"You’ve seen the movie. Now enjoy the building.
Just opened at the corner of King and John Sts., welcome to the Bell Lightbox/Festival Tower, a $129-million mixed-use complex that will be the new home of the Toronto International Film Festival as well as the residents of the 46-storey condo skyscraper to which it is attached.
Toronto hasn’t seen anything quite like this; neither has the rest of the world for that matter. Designed by architects
Bruce Kuwabara and Shirley Blumberg of KPMB, this isn’t just a metaphor for the city, but an extension of the city.
“It’s a unique building,” says TIFF co-director Piers Handling, without exaggeration. There’s nothing new about mixing uses, of course, but this one takes the idea to another level. Though conceived as a single structure, the Lightbox is best understood as a series of buildings within a building. Considering what’s included — five cinemas, two galleries, a library, several lounges and restaurants, dozens of offices as well as a few hundred residential units — that makes much sense.
The idea was maximum flexibility, to ensure that every element serves as many purposes as possible. A good example is the interior walls that also function as movie screens, a simple but effective strategy.
TIFF occupies a five-storey podium that faces King; the condo tower sits on top farther north on John. In this way, the structure avoids overwhelming the low-rise Victorian buildings on the south side of King. In other words, despite its bulk, the complex fills the site without burying it alive.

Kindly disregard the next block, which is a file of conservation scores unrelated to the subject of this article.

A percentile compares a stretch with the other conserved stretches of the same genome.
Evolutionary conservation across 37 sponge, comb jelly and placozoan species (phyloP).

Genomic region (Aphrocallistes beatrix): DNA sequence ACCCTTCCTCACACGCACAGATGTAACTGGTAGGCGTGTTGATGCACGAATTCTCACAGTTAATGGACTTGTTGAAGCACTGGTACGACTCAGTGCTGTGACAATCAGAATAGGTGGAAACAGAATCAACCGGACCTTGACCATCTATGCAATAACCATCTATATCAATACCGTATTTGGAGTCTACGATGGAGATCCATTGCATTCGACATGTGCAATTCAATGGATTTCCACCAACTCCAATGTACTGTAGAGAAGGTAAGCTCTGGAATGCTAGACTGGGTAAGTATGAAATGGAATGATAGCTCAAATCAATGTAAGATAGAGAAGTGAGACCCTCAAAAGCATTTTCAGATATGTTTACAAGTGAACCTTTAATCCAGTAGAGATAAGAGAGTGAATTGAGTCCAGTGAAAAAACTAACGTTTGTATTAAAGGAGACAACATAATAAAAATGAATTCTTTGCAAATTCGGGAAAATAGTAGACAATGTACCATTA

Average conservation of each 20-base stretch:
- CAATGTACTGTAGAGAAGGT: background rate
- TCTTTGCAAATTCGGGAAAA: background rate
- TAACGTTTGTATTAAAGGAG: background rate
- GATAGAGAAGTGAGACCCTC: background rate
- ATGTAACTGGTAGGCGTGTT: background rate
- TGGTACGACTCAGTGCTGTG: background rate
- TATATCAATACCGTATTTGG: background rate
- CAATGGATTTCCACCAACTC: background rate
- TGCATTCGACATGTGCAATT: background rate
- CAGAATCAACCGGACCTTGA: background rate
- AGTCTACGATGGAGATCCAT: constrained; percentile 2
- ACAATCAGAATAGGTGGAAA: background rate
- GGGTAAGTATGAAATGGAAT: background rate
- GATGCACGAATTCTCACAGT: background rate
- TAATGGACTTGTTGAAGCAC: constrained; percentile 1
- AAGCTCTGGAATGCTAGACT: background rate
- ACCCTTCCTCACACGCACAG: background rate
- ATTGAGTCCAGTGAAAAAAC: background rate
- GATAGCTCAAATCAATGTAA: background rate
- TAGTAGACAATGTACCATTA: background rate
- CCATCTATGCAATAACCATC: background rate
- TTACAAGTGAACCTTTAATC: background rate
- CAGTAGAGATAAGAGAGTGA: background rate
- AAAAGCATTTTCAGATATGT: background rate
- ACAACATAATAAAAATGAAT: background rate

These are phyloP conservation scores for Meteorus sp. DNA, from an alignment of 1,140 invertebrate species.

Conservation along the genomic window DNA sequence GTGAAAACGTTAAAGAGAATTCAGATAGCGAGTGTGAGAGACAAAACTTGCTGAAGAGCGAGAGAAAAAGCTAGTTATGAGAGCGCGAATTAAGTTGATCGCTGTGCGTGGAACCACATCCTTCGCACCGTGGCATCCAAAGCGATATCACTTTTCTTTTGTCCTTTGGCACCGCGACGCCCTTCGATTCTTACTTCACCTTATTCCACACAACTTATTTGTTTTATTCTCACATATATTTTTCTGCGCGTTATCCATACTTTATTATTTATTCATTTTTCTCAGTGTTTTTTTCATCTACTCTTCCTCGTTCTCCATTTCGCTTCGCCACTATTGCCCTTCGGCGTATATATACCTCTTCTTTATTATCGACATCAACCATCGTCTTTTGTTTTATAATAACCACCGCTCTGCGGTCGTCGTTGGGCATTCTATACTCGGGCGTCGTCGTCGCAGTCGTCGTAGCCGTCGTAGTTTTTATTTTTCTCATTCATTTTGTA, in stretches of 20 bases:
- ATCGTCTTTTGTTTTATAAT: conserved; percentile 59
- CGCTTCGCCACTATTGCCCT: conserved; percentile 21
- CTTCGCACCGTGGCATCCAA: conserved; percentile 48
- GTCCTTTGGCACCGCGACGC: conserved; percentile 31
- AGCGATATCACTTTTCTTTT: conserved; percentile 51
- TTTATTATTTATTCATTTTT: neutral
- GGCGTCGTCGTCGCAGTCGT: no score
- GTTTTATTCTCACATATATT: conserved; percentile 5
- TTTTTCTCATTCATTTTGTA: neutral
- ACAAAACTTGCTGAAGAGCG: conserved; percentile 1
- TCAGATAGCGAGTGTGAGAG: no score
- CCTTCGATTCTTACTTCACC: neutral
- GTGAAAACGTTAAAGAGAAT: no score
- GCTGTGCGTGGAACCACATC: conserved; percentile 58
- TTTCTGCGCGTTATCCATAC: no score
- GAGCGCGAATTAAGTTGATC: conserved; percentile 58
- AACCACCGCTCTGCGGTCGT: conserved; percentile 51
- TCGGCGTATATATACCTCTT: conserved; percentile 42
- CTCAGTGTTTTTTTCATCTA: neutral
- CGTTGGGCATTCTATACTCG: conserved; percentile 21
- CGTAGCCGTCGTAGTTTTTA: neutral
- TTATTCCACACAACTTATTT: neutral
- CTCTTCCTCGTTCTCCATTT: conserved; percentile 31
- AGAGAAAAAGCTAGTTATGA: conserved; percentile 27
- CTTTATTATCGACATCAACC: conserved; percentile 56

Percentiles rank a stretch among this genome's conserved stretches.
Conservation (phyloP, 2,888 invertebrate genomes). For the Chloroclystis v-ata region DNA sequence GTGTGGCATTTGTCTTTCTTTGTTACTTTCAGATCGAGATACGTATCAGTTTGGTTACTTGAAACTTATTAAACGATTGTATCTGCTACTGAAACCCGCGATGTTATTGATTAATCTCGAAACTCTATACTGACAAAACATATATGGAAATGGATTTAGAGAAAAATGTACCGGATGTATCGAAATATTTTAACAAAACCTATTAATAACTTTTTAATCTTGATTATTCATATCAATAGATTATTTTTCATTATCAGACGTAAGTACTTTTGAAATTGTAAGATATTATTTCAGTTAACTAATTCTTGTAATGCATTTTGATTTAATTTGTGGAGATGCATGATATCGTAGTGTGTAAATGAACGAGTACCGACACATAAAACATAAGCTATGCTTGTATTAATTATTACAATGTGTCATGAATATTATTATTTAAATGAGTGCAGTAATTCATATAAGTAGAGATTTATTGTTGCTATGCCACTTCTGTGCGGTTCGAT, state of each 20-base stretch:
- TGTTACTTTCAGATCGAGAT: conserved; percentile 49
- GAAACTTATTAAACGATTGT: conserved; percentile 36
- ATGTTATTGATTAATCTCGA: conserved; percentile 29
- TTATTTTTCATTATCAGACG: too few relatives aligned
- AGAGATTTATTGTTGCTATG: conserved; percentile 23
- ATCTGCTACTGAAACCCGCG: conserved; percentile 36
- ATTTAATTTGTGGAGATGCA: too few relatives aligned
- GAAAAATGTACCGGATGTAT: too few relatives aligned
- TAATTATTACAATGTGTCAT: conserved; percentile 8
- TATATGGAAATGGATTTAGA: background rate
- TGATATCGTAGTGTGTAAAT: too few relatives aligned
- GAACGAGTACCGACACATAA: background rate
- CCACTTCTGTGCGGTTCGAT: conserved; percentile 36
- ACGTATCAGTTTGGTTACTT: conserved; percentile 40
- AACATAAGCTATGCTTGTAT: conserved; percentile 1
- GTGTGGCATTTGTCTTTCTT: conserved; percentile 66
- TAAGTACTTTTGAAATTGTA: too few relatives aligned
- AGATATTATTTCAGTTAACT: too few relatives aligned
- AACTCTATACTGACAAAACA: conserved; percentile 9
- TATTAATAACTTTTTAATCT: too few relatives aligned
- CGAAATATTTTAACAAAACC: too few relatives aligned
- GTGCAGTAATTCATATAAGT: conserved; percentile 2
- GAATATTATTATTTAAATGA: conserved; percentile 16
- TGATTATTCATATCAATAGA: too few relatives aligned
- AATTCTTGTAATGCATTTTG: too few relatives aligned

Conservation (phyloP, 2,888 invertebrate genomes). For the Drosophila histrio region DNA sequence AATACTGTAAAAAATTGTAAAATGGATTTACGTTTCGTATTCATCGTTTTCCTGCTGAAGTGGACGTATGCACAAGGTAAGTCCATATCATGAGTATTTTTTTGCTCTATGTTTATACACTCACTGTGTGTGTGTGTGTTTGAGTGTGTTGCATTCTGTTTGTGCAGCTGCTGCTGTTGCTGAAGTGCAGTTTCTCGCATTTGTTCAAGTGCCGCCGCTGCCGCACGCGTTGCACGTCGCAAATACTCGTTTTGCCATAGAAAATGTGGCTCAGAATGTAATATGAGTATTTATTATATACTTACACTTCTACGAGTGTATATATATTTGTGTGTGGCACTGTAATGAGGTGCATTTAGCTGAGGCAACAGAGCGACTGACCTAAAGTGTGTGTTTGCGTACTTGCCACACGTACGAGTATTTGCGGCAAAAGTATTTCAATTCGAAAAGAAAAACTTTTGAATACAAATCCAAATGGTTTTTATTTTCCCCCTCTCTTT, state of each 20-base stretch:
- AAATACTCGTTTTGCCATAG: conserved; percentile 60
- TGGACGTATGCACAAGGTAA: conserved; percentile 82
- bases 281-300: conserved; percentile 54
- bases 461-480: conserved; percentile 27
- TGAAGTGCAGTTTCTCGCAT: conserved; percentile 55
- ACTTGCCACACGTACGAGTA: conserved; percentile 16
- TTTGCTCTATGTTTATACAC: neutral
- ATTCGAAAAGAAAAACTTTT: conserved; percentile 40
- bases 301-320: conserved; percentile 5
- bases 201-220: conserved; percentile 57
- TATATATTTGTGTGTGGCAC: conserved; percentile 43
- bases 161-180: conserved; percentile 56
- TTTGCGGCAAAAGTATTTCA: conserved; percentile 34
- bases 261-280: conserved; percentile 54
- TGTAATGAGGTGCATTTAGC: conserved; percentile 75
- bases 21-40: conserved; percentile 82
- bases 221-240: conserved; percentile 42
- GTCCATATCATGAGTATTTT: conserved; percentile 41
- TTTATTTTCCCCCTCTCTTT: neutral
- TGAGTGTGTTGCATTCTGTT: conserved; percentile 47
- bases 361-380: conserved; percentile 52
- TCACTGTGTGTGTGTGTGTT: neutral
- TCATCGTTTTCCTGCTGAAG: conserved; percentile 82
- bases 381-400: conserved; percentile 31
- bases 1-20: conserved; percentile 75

Inside, one space flows to another effortlessly. The cinemas are distinct elements within the larger structure, but they also provide the organizational logic for much of the interior. Ranging in size from 540 to 70 seats, these darkened rooms are soundproof and self-contained. In many ways, they are what it’s all about — a place to watch film.
But this is a cultural institution as well as a movie house; that means galleries full of film-related art and artifacts.
Even more interesting, perhaps, is the idea of the Lightbox as a social space. In regular commercial cinemas, by contrast, space gets divided between the theatres and waiting areas. You’re either watching a movie or waiting to watch a movie. The Lightbox is a place you’d visit for its own sake. There’s more to do than sit in front of a screen full of moving images.
Indeed, TIFF’s approach to cinema is not to remove it from the world but to situate it within the world. Despite being so highly programmatic, this is architecture at its most extroverted. The brilliance of the project lies in how it reconciles the conflicting demands of the individual moviegoer with those of the larger group. The solutions are partly technical but also include physical layout and transparency. The resulting sense of openness and connectivity will help reduce the intimidation factor and make people feel welcome.
The architecture — clean, crisp and elegant in the neo-modernist manner — fits in more than it stands out. Supremely contextual, the complex mends a hole in the urban fabric and transforms an empty lot into a cultural and social landmark.
As an act of city-building, the Lightbox/Festival Tower also deserves respect; it behaves well urbanistically and sets the right tone for a hybrid cinematic institution that’s neither an art house nor a megaplex, but has bits of both.
Above all, the new building signals Toronto’s growing maturity; during the cultural renaissance of recent years, the city artistic infrastructure was rebuilt. With this building, it is reinvented."
Chris Hume, Toronto Star, September 12, 2010